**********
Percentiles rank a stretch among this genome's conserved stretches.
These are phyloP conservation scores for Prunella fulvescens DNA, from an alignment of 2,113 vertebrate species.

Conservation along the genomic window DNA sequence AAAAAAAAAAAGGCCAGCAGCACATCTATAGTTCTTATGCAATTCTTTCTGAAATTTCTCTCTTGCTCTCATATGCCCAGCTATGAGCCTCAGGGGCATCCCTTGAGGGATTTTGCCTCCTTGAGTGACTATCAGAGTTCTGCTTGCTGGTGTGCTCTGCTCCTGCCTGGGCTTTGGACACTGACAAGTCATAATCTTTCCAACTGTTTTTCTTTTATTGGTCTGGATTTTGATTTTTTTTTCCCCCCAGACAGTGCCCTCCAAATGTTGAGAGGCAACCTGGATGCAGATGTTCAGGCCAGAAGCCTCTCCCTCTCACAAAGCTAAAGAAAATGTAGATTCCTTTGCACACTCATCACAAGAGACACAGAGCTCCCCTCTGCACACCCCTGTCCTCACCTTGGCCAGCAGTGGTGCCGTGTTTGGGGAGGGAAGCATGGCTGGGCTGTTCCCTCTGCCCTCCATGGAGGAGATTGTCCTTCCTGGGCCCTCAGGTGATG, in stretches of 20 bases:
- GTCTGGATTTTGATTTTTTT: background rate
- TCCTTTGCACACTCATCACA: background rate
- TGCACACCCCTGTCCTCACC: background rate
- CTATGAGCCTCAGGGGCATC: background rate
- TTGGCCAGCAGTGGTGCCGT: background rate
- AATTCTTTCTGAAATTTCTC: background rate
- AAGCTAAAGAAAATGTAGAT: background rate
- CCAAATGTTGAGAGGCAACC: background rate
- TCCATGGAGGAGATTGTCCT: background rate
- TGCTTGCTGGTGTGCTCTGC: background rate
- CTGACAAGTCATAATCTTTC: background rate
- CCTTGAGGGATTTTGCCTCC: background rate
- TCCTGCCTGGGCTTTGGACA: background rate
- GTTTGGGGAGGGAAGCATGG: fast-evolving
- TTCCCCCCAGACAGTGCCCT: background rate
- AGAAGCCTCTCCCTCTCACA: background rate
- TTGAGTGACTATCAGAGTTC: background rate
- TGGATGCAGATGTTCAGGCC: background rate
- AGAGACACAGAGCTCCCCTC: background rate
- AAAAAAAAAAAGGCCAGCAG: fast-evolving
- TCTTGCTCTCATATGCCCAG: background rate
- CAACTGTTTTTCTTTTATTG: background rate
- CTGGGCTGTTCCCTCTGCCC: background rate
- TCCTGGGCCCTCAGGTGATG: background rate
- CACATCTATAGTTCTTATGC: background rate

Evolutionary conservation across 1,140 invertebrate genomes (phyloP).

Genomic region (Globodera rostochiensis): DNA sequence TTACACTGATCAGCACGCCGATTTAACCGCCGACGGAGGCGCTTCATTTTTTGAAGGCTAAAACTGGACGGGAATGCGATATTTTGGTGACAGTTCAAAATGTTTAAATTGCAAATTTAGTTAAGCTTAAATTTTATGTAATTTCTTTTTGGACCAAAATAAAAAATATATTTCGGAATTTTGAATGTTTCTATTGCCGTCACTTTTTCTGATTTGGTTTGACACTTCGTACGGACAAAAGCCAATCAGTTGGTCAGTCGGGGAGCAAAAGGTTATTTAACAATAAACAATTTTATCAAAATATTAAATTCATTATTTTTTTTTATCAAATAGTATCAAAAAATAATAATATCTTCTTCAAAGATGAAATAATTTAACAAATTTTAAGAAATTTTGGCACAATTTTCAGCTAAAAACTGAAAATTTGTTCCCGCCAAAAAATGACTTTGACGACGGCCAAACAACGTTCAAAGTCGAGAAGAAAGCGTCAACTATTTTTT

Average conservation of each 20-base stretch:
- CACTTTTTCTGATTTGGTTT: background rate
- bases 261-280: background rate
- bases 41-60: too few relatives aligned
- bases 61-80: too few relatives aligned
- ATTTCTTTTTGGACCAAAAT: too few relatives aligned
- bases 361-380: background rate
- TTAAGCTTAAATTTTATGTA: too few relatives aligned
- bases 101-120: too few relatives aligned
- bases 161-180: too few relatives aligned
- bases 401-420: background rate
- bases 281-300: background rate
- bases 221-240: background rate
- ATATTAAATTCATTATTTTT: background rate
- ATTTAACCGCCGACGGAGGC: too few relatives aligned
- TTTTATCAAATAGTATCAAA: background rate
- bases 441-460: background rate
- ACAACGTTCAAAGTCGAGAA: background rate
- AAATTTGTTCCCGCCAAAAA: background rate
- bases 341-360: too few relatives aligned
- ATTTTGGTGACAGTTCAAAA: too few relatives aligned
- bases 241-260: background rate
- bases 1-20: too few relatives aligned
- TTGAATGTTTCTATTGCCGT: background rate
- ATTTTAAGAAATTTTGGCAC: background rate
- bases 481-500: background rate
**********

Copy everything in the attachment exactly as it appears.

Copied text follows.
Percentiles rank a stretch among this genome's conserved stretches.
These are phyloP conservation scores for Prunella fulvescens DNA, from an alignment of 2,113 vertebrate species.

Conservation along the genomic window DNA sequence AAAAAAAAAAAGGCCAGCAGCACATCTATAGTTCTTATGCAATTCTTTCTGAAATTTCTCTCTTGCTCTCATATGCCCAGCTATGAGCCTCAGGGGCATCCCTTGAGGGATTTTGCCTCCTTGAGTGACTATCAGAGTTCTGCTTGCTGGTGTGCTCTGCTCCTGCCTGGGCTTTGGACACTGACAAGTCATAATCTTTCCAACTGTTTTTCTTTTATTGGTCTGGATTTTGATTTTTTTTTCCCCCCAGACAGTGCCCTCCAAATGTTGAGAGGCAACCTGGATGCAGATGTTCAGGCCAGAAGCCTCTCCCTCTCACAAAGCTAAAGAAAATGTAGATTCCTTTGCACACTCATCACAAGAGACACAGAGCTCCCCTCTGCACACCCCTGTCCTCACCTTGGCCAGCAGTGGTGCCGTGTTTGGGGAGGGAAGCATGGCTGGGCTGTTCCCTCTGCCCTCCATGGAGGAGATTGTCCTTCCTGGGCCCTCAGGTGATG, in stretches of 20 bases:
- GTCTGGATTTTGATTTTTTT: background rate
- TCCTTTGCACACTCATCACA: background rate
- TGCACACCCCTGTCCTCACC: background rate
- CTATGAGCCTCAGGGGCATC: background rate
- TTGGCCAGCAGTGGTGCCGT: background rate
- AATTCTTTCTGAAATTTCTC: background rate
- AAGCTAAAGAAAATGTAGAT: background rate
- CCAAATGTTGAGAGGCAACC: background rate
- TCCATGGAGGAGATTGTCCT: background rate
- TGCTTGCTGGTGTGCTCTGC: background rate
- CTGACAAGTCATAATCTTTC: background rate
- CCTTGAGGGATTTTGCCTCC: background rate
- TCCTGCCTGGGCTTTGGACA: background rate
- GTTTGGGGAGGGAAGCATGG: fast-evolving
- TTCCCCCCAGACAGTGCCCT: background rate
- AGAAGCCTCTCCCTCTCACA: background rate
- TTGAGTGACTATCAGAGTTC: background rate
- TGGATGCAGATGTTCAGGCC: background rate
- AGAGACACAGAGCTCCCCTC: background rate
- AAAAAAAAAAAGGCCAGCAG: fast-evolving
- TCTTGCTCTCATATGCCCAG: background rate
- CAACTGTTTTTCTTTTATTG: background rate
- CTGGGCTGTTCCCTCTGCCC: background rate
- TCCTGGGCCCTCAGGTGATG: background rate
- CACATCTATAGTTCTTATGC: background rate

Evolutionary conservation across 1,140 invertebrate genomes (phyloP).

Genomic region (Globodera rostochiensis): DNA sequence TTACACTGATCAGCACGCCGATTTAACCGCCGACGGAGGCGCTTCATTTTTTGAAGGCTAAAACTGGACGGGAATGCGATATTTTGGTGACAGTTCAAAATGTTTAAATTGCAAATTTAGTTAAGCTTAAATTTTATGTAATTTCTTTTTGGACCAAAATAAAAAATATATTTCGGAATTTTGAATGTTTCTATTGCCGTCACTTTTTCTGATTTGGTTTGACACTTCGTACGGACAAAAGCCAATCAGTTGGTCAGTCGGGGAGCAAAAGGTTATTTAACAATAAACAATTTTATCAAAATATTAAATTCATTATTTTTTTTTATCAAATAGTATCAAAAAATAATAATATCTTCTTCAAAGATGAAATAATTTAACAAATTTTAAGAAATTTTGGCACAATTTTCAGCTAAAAACTGAAAATTTGTTCCCGCCAAAAAATGACTTTGACGACGGCCAAACAACGTTCAAAGTCGAGAAGAAAGCGTCAACTATTTTTT

Average conservation of each 20-base stretch:
- CACTTTTTCTGATTTGGTTT: background rate
- bases 261-280: background rate
- bases 41-60: too few relatives aligned
- bases 61-80: too few relatives aligned
- ATTTCTTTTTGGACCAAAAT: too few relatives aligned
- bases 361-380: background rate
- TTAAGCTTAAATTTTATGTA: too few relatives aligned
- bases 101-120: too few relatives aligned
- bases 161-180: too few relatives aligned
- bases 401-420: background rate
- bases 281-300: background rate
- bases 221-240: background rate
- ATATTAAATTCATTATTTTT: background rate
- ATTTAACCGCCGACGGAGGC: too few relatives aligned
- TTTTATCAAATAGTATCAAA: background rate
- bases 441-460: background rate
- ACAACGTTCAAAGTCGAGAA: background rate
- AAATTTGTTCCCGCCAAAAA: background rate
- bases 341-360: too few relatives aligned
- ATTTTGGTGACAGTTCAAAA: too few relatives aligned
- bases 241-260: background rate
- bases 1-20: too few relatives aligned
- TTGAATGTTTCTATTGCCGT: background rate
- ATTTTAAGAAATTTTGGCAC: background rate
- bases 481-500: background rate